Antibacterial and antifungal activities of new acylated derivatives of epigallocatechin gallate

Front Microbiol. 2012 Feb 16;3:53. doi: 10.3389/fmicb.2012.00053. eCollection 2012.

Abstract

(-)-Epigallocatechin-3-O-gallate (EGCG) has useful antiviral, antimicrobial, antitoxin, and antitumor properties. Previously, Mori et al. (2008) found that addition of long acyl chains (C16-18) to EGCG enhanced its anti-influenza virus activity up to 44-fold. The chemical stability of EGCG against oxidative degradation was also enhanced by acylation. We further evaluated the in vitro activity spectrum of the EGCG derivatives against a wide range of bacteria and fungi. A series of EGCG O-acyl derivatives were synthesized by lipase-catalyzed transesterification. These derivatives exhibited several-fold higher activities than EGCG, particularly against Gram-positive organisms. Antifungal MICs of the derivatives were also two to fourfold lower than those of EGCG. The activities of the EGCG derivatives against Gram-negative bacteria were not distinguishable from those of EGCG. Among the derivatives evaluated, MICs of dioctanoate and palmitate (C16) for 17 Staphylococcus aureus strains were 4-32 μg/ml, although MIC of EGCG for these 17 strains was ≥128 μg/ml. C16 demonstrated rapid bactericidal activity against methicillin-resistant S. aureus (MRSA) ATCC43300 at ≥16 μg/ml. The enhanced activity of C16 against S. aureus was supported by its increased membrane-permeabilizing activity determined by increased SYTOX Green uptake. The EGCG derivatives were exported in Escherichia coli using the efflux pump AcrAB-TolC. The tolC deletion mutant exhibited higher sensitivity to EGCG and the derivatives than wild-type. Addition of long alkyl chains to EGCG significantly enhanced its activities against several bacteria and fungi, particularly against S. aureus including MRSA. C16 might potentially become under specified circumstances an alternative or supplement to antibiotics and disinfectants in the future.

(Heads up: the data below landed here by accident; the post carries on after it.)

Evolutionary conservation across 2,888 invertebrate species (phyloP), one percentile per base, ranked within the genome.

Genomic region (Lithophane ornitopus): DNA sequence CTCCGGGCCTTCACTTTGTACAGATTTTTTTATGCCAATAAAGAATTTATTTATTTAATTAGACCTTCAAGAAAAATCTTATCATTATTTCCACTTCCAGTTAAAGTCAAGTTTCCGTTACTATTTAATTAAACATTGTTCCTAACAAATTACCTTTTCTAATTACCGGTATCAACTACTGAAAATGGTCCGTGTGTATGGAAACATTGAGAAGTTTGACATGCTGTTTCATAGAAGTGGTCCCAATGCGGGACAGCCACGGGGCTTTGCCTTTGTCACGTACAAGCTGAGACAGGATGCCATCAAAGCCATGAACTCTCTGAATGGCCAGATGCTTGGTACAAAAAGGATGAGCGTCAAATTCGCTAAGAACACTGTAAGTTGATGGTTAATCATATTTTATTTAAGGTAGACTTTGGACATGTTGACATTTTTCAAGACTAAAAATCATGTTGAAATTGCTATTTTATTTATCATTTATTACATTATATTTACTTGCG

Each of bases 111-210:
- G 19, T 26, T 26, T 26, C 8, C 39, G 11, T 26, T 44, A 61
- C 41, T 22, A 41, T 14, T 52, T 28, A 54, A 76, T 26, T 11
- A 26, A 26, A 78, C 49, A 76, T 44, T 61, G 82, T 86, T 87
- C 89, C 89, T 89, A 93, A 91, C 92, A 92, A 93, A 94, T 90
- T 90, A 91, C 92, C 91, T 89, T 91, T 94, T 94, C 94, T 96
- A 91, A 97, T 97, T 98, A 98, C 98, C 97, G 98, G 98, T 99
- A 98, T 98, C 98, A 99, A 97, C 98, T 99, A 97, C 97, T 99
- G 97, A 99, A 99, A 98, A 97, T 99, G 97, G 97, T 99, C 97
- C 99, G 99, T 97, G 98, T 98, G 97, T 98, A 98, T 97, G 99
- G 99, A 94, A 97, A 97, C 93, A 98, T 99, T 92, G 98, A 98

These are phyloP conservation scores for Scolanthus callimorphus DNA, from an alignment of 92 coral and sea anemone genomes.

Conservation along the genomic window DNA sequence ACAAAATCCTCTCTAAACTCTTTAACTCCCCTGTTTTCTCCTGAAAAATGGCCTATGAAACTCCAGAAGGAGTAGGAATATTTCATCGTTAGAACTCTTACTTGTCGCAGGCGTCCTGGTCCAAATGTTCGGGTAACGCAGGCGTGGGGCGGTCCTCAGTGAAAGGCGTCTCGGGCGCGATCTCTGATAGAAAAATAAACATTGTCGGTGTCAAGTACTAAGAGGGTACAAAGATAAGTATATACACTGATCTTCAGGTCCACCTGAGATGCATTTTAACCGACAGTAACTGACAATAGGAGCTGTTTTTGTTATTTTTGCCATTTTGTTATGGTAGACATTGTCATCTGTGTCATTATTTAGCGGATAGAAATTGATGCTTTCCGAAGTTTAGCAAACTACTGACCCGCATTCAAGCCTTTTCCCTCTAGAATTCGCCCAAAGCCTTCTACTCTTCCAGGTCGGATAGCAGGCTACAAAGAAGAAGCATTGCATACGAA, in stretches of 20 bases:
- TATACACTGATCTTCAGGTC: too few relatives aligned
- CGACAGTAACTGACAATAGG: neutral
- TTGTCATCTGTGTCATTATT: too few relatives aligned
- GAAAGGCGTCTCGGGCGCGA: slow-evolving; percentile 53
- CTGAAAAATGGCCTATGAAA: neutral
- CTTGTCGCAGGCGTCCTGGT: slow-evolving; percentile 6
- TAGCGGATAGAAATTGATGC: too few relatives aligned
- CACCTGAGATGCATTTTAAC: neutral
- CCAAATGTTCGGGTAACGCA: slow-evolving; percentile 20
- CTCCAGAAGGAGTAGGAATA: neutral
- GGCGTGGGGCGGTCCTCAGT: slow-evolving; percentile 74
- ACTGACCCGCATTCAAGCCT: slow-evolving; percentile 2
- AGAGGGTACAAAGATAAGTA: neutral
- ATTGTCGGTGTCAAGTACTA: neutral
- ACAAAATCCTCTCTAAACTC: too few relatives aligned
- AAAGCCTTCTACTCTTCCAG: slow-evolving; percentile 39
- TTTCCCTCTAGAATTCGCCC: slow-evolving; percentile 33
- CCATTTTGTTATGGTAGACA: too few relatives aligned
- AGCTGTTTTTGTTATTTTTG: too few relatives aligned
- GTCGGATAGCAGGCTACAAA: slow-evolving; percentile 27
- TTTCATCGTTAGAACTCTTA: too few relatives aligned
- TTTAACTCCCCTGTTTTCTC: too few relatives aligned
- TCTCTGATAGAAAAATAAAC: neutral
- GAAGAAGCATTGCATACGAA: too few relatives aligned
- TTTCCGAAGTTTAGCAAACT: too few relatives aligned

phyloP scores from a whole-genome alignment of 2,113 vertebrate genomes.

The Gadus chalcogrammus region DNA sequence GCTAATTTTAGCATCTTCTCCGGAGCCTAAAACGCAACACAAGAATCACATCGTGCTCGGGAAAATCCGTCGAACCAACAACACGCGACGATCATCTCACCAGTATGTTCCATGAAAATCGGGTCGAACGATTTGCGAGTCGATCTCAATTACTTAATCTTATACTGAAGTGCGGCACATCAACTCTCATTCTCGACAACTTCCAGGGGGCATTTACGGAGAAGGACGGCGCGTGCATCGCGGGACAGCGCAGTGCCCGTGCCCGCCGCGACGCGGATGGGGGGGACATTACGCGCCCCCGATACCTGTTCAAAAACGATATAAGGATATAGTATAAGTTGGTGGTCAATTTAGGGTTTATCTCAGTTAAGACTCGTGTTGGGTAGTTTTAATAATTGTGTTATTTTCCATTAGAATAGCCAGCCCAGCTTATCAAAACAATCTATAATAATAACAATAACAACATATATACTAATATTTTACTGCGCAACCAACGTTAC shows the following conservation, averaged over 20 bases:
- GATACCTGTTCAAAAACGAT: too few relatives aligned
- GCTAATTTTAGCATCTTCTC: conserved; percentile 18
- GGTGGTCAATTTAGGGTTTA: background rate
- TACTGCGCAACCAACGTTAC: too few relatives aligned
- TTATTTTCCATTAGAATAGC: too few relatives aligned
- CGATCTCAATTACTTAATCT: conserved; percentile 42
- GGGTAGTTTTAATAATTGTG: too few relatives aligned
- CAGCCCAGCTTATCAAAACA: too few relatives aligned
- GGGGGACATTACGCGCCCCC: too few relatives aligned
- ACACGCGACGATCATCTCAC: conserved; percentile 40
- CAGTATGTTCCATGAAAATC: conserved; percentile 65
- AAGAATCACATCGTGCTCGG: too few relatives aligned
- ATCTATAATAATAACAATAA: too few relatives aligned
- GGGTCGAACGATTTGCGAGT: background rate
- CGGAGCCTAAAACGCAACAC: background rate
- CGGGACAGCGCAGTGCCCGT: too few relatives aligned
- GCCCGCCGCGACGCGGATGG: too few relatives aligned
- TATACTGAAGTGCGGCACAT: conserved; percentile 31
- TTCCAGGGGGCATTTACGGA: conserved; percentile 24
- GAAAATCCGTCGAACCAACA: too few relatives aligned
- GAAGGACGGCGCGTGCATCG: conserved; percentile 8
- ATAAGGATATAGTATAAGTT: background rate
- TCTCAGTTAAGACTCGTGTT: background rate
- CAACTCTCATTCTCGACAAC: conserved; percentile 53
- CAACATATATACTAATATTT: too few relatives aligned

Keywords: bactericidal activity Staphylococcus aureus; epigallocatechin gallate; fatty acid esters.